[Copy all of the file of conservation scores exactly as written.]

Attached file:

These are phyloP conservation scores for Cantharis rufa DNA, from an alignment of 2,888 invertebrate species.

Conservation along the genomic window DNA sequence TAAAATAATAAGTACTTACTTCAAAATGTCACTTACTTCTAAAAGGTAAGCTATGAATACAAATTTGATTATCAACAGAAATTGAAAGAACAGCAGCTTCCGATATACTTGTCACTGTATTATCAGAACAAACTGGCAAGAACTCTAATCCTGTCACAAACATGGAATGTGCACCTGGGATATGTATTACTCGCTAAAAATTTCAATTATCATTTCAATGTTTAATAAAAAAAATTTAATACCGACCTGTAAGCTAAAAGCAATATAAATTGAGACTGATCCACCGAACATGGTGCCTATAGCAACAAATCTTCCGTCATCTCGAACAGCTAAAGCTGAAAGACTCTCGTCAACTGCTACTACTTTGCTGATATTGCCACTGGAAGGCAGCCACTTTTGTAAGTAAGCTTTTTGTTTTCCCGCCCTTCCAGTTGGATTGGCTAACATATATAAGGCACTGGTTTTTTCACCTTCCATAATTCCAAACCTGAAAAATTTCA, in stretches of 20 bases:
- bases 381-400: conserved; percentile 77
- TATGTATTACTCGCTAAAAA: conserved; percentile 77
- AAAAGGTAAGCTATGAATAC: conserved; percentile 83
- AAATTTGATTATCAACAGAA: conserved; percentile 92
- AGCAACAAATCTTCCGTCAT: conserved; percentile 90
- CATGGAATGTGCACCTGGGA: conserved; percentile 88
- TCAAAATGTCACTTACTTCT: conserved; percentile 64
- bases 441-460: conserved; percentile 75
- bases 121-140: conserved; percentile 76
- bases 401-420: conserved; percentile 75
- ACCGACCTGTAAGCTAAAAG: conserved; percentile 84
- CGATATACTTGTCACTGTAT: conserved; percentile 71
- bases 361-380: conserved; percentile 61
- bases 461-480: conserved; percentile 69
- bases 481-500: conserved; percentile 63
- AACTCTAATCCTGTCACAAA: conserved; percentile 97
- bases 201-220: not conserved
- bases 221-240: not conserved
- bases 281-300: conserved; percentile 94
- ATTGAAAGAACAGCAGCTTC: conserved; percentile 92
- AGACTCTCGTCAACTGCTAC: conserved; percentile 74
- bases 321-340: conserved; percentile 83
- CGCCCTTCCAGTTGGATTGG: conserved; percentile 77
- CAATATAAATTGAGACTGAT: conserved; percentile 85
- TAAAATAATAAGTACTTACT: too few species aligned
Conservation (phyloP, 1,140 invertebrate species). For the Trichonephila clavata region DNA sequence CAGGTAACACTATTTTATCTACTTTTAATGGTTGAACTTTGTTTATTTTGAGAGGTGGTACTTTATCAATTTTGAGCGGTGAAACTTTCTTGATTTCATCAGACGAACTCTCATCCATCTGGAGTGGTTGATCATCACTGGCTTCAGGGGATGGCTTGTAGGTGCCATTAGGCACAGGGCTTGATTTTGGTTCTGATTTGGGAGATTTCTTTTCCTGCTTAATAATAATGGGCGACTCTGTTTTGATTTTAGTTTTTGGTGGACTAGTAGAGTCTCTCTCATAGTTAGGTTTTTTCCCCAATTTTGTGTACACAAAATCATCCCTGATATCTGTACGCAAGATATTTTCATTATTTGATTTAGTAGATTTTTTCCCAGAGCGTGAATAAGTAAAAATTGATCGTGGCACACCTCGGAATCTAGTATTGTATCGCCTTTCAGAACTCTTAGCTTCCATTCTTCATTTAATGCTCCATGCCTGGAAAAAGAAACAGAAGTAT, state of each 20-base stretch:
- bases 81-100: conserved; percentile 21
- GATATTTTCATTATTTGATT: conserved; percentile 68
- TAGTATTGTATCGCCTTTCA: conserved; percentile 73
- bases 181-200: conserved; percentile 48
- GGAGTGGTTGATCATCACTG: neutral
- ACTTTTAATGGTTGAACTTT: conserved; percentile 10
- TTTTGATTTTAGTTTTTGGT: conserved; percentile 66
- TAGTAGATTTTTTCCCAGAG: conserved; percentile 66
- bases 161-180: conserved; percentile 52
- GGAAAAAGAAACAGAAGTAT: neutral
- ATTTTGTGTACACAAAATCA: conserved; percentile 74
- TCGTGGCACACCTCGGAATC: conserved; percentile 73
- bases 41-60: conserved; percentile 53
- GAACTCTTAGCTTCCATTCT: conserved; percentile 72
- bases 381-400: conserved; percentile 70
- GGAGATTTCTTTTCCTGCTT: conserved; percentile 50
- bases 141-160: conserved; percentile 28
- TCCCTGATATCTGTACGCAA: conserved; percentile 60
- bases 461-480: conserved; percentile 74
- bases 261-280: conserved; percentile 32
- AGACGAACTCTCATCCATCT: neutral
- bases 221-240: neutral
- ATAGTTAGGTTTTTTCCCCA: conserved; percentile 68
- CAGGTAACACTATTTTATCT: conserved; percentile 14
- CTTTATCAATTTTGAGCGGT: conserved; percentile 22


These are phyloP conservation scores for Cantharis rufa DNA, from an alignment of 2,888 invertebrate species.

Conservation along the genomic window DNA sequence TAAAATAATAAGTACTTACTTCAAAATGTCACTTACTTCTAAAAGGTAAGCTATGAATACAAATTTGATTATCAACAGAAATTGAAAGAACAGCAGCTTCCGATATACTTGTCACTGTATTATCAGAACAAACTGGCAAGAACTCTAATCCTGTCACAAACATGGAATGTGCACCTGGGATATGTATTACTCGCTAAAAATTTCAATTATCATTTCAATGTTTAATAAAAAAAATTTAATACCGACCTGTAAGCTAAAAGCAATATAAATTGAGACTGATCCACCGAACATGGTGCCTATAGCAACAAATCTTCCGTCATCTCGAACAGCTAAAGCTGAAAGACTCTCGTCAACTGCTACTACTTTGCTGATATTGCCACTGGAAGGCAGCCACTTTTGTAAGTAAGCTTTTTGTTTTCCCGCCCTTCCAGTTGGATTGGCTAACATATATAAGGCACTGGTTTTTTCACCTTCCATAATTCCAAACCTGAAAAATTTCA, in stretches of 20 bases:
- bases 381-400: conserved; percentile 77
- TATGTATTACTCGCTAAAAA: conserved; percentile 77
- AAAAGGTAAGCTATGAATAC: conserved; percentile 83
- AAATTTGATTATCAACAGAA: conserved; percentile 92
- AGCAACAAATCTTCCGTCAT: conserved; percentile 90
- CATGGAATGTGCACCTGGGA: conserved; percentile 88
- TCAAAATGTCACTTACTTCT: conserved; percentile 64
- bases 441-460: conserved; percentile 75
- bases 121-140: conserved; percentile 76
- bases 401-420: conserved; percentile 75
- ACCGACCTGTAAGCTAAAAG: conserved; percentile 84
- CGATATACTTGTCACTGTAT: conserved; percentile 71
- bases 361-380: conserved; percentile 61
- bases 461-480: conserved; percentile 69
- bases 481-500: conserved; percentile 63
- AACTCTAATCCTGTCACAAA: conserved; percentile 97
- bases 201-220: not conserved
- bases 221-240: not conserved
- bases 281-300: conserved; percentile 94
- ATTGAAAGAACAGCAGCTTC: conserved; percentile 92
- AGACTCTCGTCAACTGCTAC: conserved; percentile 74
- bases 321-340: conserved; percentile 83
- CGCCCTTCCAGTTGGATTGG: conserved; percentile 77
- CAATATAAATTGAGACTGAT: conserved; percentile 85
- TAAAATAATAAGTACTTACT: too few species aligned
Conservation (phyloP, 1,140 invertebrate species). For the Trichonephila clavata region DNA sequence CAGGTAACACTATTTTATCTACTTTTAATGGTTGAACTTTGTTTATTTTGAGAGGTGGTACTTTATCAATTTTGAGCGGTGAAACTTTCTTGATTTCATCAGACGAACTCTCATCCATCTGGAGTGGTTGATCATCACTGGCTTCAGGGGATGGCTTGTAGGTGCCATTAGGCACAGGGCTTGATTTTGGTTCTGATTTGGGAGATTTCTTTTCCTGCTTAATAATAATGGGCGACTCTGTTTTGATTTTAGTTTTTGGTGGACTAGTAGAGTCTCTCTCATAGTTAGGTTTTTTCCCCAATTTTGTGTACACAAAATCATCCCTGATATCTGTACGCAAGATATTTTCATTATTTGATTTAGTAGATTTTTTCCCAGAGCGTGAATAAGTAAAAATTGATCGTGGCACACCTCGGAATCTAGTATTGTATCGCCTTTCAGAACTCTTAGCTTCCATTCTTCATTTAATGCTCCATGCCTGGAAAAAGAAACAGAAGTAT, state of each 20-base stretch:
- bases 81-100: conserved; percentile 21
- GATATTTTCATTATTTGATT: conserved; percentile 68
- TAGTATTGTATCGCCTTTCA: conserved; percentile 73
- bases 181-200: conserved; percentile 48
- GGAGTGGTTGATCATCACTG: neutral
- ACTTTTAATGGTTGAACTTT: conserved; percentile 10
- TTTTGATTTTAGTTTTTGGT: conserved; percentile 66
- TAGTAGATTTTTTCCCAGAG: conserved; percentile 66
- bases 161-180: conserved; percentile 52
- GGAAAAAGAAACAGAAGTAT: neutral
- ATTTTGTGTACACAAAATCA: conserved; percentile 74
- TCGTGGCACACCTCGGAATC: conserved; percentile 73
- bases 41-60: conserved; percentile 53
- GAACTCTTAGCTTCCATTCT: conserved; percentile 72
- bases 381-400: conserved; percentile 70
- GGAGATTTCTTTTCCTGCTT: conserved; percentile 50
- bases 141-160: conserved; percentile 28
- TCCCTGATATCTGTACGCAA: conserved; percentile 60
- bases 461-480: conserved; percentile 74
- bases 261-280: conserved; percentile 32
- AGACGAACTCTCATCCATCT: neutral
- bases 221-240: neutral
- ATAGTTAGGTTTTTTCCCCA: conserved; percentile 68
- CAGGTAACACTATTTTATCT: conserved; percentile 14
- CTTTATCAATTTTGAGCGGT: conserved; percentile 22